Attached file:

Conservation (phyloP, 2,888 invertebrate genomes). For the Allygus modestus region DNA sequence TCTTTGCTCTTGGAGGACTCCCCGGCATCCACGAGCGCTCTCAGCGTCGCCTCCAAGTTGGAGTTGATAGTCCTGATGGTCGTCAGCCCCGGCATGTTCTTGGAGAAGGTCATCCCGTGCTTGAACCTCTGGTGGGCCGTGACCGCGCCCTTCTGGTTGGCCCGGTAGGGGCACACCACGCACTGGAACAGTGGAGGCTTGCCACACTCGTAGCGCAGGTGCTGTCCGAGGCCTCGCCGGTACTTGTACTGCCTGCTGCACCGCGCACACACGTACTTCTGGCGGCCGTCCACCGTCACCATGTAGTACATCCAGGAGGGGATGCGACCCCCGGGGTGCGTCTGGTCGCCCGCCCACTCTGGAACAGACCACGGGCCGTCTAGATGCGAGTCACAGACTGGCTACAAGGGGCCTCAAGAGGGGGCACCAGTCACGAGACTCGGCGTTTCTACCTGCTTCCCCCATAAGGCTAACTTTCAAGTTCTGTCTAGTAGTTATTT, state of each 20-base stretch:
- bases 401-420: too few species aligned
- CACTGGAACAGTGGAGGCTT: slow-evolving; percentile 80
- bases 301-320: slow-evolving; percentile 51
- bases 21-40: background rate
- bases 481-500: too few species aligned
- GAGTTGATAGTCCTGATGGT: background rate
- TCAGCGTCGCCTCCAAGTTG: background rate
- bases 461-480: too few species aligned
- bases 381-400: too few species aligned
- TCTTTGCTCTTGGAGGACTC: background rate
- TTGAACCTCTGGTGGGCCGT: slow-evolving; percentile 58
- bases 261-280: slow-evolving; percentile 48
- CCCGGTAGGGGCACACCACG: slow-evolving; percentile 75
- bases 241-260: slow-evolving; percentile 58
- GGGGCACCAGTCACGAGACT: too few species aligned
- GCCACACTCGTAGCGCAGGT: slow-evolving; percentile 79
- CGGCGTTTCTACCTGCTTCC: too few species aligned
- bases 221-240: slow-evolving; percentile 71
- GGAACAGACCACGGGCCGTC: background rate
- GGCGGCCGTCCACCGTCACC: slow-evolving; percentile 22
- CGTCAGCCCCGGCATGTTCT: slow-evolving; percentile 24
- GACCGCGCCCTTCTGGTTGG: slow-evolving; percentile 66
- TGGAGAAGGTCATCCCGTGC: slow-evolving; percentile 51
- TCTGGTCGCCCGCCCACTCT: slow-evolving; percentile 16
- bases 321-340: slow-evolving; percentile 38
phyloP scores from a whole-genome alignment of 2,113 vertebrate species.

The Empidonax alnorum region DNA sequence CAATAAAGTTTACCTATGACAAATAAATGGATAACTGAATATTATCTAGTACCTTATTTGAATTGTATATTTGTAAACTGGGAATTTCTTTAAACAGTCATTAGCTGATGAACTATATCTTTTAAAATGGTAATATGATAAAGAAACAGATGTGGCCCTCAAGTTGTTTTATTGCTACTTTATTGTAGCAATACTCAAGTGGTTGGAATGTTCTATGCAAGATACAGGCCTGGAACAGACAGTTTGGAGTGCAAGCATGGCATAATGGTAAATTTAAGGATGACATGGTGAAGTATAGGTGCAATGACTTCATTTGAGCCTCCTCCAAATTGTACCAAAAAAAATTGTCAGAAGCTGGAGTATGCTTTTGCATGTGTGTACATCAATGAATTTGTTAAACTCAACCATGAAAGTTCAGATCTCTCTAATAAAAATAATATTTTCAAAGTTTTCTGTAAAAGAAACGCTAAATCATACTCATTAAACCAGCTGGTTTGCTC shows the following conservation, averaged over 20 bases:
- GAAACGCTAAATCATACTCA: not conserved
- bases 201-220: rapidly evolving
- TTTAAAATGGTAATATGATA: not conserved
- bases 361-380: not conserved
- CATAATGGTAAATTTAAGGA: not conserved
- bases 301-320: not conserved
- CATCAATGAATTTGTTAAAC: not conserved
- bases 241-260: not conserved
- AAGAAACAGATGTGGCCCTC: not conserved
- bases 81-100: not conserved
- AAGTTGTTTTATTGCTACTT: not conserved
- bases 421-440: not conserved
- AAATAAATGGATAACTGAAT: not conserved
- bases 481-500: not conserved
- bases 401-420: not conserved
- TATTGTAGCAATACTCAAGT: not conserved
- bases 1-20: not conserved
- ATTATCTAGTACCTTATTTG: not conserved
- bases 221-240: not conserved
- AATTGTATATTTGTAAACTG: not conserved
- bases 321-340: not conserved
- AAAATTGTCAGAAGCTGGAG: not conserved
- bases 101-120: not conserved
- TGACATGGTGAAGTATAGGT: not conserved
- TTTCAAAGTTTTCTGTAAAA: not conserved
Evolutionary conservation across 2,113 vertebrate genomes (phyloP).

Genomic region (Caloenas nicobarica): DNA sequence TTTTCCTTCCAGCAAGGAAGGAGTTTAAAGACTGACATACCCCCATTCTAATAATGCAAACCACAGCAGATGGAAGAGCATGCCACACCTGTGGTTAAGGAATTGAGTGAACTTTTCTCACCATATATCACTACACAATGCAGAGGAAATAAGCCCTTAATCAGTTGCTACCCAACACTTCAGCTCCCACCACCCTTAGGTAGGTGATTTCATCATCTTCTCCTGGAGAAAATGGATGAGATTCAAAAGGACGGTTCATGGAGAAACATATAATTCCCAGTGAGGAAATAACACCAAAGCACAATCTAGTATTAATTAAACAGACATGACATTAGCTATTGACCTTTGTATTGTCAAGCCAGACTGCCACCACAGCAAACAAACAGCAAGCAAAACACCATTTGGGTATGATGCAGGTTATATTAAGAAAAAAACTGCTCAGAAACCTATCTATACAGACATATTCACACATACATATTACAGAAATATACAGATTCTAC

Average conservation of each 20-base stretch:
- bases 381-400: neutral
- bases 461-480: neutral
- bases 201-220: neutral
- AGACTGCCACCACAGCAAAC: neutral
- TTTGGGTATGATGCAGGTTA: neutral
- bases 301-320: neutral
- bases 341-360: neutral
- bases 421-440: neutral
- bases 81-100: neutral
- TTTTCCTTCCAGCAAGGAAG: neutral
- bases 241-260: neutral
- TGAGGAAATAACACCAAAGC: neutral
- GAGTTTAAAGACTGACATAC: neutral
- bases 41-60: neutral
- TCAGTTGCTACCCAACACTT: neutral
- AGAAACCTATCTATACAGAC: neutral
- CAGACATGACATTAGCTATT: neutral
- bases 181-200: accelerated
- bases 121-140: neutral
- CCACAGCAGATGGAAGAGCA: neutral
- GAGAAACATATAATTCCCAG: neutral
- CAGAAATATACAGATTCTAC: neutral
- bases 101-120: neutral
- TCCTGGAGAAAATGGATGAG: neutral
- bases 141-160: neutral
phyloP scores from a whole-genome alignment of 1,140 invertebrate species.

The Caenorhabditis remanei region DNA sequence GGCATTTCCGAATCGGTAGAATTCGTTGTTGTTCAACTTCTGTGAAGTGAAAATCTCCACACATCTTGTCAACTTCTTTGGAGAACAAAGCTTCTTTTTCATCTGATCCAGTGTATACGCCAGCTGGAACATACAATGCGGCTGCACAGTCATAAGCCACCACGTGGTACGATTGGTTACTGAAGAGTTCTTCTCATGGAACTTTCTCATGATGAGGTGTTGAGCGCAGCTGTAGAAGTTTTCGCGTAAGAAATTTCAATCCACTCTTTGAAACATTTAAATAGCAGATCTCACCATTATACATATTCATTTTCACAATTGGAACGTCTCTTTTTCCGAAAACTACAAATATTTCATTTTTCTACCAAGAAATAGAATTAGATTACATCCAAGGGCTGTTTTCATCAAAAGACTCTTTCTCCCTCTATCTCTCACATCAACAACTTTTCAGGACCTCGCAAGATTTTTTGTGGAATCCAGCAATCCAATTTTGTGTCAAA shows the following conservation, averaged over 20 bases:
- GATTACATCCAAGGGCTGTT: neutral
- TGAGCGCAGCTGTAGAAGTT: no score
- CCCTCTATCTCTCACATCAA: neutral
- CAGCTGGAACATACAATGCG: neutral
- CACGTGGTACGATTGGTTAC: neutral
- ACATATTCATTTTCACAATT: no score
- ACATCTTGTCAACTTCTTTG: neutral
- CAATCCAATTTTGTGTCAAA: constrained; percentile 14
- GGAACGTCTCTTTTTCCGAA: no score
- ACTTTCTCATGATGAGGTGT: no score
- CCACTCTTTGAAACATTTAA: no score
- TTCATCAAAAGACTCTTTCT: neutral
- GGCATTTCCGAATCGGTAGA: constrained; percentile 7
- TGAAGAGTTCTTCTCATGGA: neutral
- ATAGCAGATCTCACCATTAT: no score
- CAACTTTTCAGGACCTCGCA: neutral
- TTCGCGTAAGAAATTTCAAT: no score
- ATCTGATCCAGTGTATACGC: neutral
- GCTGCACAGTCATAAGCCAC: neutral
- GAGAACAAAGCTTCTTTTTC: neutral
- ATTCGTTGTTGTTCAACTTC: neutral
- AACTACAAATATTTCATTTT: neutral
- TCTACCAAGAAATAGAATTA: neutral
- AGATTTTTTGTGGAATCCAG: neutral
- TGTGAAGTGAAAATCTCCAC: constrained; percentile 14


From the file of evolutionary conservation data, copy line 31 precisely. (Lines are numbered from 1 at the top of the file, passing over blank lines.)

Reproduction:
- TTTAAAATGGTAATATGATA: not conserved